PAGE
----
When B.C. Jain decided to return to India from the United States in 1977, all his friends dissuaded him.
"They tried to drill some sense into my head," he says. "They thought I would return to the US within a year." Jain then worked in the research & development (R&D) division of an energy and engineering company in Boston.
His friends failed. Jain, impeccably qualified, with a doctoral degree and a Masters in Business Administration from Massachusetts Institute of Technology, moved to Vadodara, wife and daughter in tow, and joined engineering company Jyoti Ltd. He made rapid progress at Jyoti, going on to head its renewable energy division. But by 1986, he was ready to try his hand at entrepreneurship and set up Ankur Scientific Energy Technologies.
Ankur Scientific makes biomass gasifiers, mostly used for power generation. A gasifier is used to partly burn biomass - a clean, renewable energy source - into gas, which is then fed to engines to generate power. It has some heat applications as well. Ankur Scientific has now become a well-recognised name in gasifiers not just in India, but also in Europe and the rest of Asia. It closed 2011/12 with sales of Rs 34.7 crore and profit after tax of Rs 4.6 crore.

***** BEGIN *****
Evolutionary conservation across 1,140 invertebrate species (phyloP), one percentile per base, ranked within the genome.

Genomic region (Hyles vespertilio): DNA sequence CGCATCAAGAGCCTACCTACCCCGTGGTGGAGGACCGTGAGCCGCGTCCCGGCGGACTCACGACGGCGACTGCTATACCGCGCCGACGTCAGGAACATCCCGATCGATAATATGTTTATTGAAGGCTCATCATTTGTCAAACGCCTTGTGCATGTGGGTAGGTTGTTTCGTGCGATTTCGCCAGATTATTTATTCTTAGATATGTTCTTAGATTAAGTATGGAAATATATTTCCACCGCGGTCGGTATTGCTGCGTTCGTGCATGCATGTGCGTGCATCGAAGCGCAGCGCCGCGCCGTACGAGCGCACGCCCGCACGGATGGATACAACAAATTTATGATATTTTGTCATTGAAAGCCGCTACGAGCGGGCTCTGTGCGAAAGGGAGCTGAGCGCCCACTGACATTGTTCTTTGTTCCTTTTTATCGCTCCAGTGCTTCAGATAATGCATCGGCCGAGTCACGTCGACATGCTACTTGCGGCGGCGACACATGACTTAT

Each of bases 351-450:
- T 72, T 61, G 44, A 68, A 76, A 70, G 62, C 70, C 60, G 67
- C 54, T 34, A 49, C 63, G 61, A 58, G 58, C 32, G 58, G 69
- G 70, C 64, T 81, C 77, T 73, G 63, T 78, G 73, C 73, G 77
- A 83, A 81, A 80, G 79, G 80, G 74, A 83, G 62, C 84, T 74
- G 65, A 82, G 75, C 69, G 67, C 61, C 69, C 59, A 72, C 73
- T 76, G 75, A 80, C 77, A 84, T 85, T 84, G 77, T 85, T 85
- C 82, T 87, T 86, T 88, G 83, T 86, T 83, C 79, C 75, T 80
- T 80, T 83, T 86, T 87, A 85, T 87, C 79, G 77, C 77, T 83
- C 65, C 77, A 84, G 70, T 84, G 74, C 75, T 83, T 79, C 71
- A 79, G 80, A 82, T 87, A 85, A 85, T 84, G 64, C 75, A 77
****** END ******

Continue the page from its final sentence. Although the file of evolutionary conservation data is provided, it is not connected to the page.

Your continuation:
Jain's Indian Institute of Management Bangalore-educated son Ankur also joined the company in 2005. Within six months of Ankur joining, his father took a backseat in business to focus on research even as the company steadily stepped up its presence overseas.
"It was not as if there were not enough opportunities here," says Ankur. "We just found that there was a lot of interest overseas as well. In the last four years, 60 to 80 per cent of our revenue has come from abroad." The company has installed gasifiers in over 30 countries including the US, Bulgaria, Argentina and Cambodia.
Arman Massoumi, Chief Executive of Kuala Lumpur-based Renewables Plus, a power producer, has bought nine gasifiers from Ankur Scientific for its plants in Malaysia and Thailand. "Banks in Thailand are familiar with Ankur Scientific. They finance projects if the gasifiers are from Ankur Scientific," he says.
Ankur Scientific has lately diversified beyond selling biomass gasifiers to setting up power plants that use biomass. It has a licence to set up such plants of a total capacity of 10 MW in Sri Lanka, and has so far completed two megawatts.
With Jain spearheading research, and his son taking its products across the world, Ankur Scientific appears poised to consolidate further.